Seventeen people were killed in an attack on Wednesday. America’s inability to track gun violence is standing in the way of preventing the next one.
Artificial intelligence could bring huge revenue increases for companies—but not if they don't train their employees for the new era.
First-generation student groups are protesting affirmative-action practices that privilege the relatives of alumni—even though their own families could one day benefit.
A president’s proposal often looks very different from what Congress ultimately approves, but Trump’s spending priorities could offer insight into his broader agenda.
Almost a third of Americans who take out loans to pay for their education don’t end up getting a diploma.
Once they retire, athletes are often left clueless about education, employment, and real life. A new national initiative seeks to change that—will it work?
A real-world substitute for the standard Algebra 2 curriculum appeals to high-school students whose next step is not college but the workforce.
A new book gathers tips from a town that’s sent a competitor to almost every Winter Olympics for the past 30 years.
A recent Twitter battle revealed that faculty members themselves can’t agree on an answer.
The law will facilitate private-school attendance and put more obstacles in front of the neediest students.
The university will bar “abortion-inducing drugs” from its insurance plans but begin covering “simple contraceptives,” a move its president calls a “complex decision.”
Professor Debra Mashek is leaving a tenured job at Harvey Mudd College to lead Heterodox Academy.
A new report finds that the topic is mistaught and often sentimentalized—and students are alarmingly misinformed as a result.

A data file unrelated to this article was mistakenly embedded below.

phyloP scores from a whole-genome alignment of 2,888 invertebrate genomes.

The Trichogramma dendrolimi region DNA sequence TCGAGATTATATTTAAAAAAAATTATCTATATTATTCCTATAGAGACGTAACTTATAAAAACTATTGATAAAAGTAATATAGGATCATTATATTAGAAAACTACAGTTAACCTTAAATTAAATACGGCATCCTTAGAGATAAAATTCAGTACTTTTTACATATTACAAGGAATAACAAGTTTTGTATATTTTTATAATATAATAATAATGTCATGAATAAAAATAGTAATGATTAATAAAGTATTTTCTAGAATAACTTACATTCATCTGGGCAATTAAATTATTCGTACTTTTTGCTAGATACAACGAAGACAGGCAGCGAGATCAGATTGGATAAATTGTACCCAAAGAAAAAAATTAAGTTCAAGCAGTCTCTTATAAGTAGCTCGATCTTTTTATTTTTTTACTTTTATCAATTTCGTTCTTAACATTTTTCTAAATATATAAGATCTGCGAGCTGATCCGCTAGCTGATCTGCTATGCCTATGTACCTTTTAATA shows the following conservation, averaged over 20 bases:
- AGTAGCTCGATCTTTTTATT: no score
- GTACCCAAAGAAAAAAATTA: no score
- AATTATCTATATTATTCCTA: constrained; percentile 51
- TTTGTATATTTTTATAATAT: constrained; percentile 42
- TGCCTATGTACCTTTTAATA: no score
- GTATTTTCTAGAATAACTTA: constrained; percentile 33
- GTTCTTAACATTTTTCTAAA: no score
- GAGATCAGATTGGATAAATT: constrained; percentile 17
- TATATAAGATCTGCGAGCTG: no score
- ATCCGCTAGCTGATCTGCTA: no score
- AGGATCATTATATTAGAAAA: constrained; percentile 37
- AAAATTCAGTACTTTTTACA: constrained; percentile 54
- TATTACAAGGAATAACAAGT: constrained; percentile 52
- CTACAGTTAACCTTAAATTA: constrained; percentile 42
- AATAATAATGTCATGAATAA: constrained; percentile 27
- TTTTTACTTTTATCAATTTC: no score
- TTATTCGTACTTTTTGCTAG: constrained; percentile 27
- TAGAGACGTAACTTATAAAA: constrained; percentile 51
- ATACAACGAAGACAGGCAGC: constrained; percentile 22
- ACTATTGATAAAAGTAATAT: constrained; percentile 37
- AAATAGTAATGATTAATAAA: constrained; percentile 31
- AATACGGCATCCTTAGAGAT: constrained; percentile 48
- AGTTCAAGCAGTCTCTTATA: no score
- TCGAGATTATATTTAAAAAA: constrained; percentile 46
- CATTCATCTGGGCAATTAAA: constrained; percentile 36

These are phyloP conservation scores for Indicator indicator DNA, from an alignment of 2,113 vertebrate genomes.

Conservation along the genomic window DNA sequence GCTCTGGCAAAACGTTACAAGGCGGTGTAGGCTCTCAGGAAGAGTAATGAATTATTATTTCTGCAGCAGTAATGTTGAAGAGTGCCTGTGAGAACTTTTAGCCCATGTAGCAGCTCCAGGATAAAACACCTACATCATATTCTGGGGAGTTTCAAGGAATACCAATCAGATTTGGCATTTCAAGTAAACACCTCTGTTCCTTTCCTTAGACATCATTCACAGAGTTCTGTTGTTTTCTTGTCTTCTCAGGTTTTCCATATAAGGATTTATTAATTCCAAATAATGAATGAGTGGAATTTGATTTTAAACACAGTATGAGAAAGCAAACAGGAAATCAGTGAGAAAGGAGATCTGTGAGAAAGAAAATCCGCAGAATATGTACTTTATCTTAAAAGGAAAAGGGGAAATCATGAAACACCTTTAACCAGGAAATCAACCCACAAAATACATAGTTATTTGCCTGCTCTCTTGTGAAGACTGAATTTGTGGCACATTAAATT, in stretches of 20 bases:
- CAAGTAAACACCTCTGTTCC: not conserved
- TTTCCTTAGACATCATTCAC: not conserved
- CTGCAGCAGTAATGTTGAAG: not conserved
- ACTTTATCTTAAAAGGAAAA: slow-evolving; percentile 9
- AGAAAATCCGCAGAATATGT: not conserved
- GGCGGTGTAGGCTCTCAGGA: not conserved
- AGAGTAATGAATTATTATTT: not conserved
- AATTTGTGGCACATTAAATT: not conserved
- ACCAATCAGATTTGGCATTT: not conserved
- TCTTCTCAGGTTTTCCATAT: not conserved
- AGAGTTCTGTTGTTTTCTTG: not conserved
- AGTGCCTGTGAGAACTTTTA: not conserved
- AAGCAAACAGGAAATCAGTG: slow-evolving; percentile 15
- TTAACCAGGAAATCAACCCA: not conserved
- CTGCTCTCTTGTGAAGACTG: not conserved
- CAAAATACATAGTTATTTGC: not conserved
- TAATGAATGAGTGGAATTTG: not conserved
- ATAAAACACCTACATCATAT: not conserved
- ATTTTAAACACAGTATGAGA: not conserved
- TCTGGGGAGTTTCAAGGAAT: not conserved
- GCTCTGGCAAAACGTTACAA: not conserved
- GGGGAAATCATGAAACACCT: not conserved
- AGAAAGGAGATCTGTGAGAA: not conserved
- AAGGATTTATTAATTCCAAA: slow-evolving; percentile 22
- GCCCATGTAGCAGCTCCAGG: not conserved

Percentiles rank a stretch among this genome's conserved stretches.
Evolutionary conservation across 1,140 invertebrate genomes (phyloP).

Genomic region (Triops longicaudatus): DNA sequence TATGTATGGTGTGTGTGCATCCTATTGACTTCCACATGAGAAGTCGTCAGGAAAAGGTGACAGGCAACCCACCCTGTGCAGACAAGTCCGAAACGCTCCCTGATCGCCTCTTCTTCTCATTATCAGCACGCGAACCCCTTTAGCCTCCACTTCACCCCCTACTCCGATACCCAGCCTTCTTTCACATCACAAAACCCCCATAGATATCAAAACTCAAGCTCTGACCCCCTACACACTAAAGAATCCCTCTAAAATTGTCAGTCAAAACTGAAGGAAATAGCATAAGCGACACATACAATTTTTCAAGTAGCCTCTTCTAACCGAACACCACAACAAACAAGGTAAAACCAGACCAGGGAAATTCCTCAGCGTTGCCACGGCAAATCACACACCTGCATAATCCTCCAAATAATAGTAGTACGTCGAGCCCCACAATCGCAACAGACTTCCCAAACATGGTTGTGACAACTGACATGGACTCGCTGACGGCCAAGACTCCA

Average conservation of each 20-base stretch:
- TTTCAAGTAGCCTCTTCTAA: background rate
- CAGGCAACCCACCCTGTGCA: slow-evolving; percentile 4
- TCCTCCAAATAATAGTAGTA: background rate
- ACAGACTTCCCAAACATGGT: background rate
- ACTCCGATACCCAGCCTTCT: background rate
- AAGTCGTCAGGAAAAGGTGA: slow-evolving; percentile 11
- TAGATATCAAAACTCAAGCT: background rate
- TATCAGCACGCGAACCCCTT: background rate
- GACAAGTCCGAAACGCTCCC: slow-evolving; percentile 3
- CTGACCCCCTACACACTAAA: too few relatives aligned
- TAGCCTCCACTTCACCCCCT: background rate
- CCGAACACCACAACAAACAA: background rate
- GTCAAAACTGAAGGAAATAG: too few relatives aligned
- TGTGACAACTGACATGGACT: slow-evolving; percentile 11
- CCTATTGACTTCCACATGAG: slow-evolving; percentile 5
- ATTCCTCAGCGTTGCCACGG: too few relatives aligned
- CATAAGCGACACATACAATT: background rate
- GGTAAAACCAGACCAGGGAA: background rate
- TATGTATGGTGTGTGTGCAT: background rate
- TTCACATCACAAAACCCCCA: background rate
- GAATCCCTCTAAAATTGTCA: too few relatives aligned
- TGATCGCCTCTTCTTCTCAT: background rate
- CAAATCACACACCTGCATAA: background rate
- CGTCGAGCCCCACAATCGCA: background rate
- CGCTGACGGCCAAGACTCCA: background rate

Experts aren’t surprised by the president’s failure to mention it in his State of the Union.
The endowment of the country’s first college chair for the study of the subject draws attention to the complexity of nonbelief in America today.
Mark Zuckerberg and others continue to tout the potential of personalized learning, pointing to decades-old research that’s been practically impossible to duplicate.
Looking into a 2014 Title IX complaint, Michigan State University found no evidence of misconduct.
Struggling New Orleans high schools gave up football in order to focus on academics—but they’re starting to question whether it has to be all or nothing.
New technologies are revolutionizing education—but they’re also keeping prices high.
The vocational programs that tend to attract females also lead to the least-lucrative professions. That’s hurting them—and the economy.
It took way too long for the Michigan State University gymnastics scandal to capture the country’s attention—and it’s easy to see why.
Conversations focus on getting more black educators into the profession—but what if the problem starts with bias in hiring practices?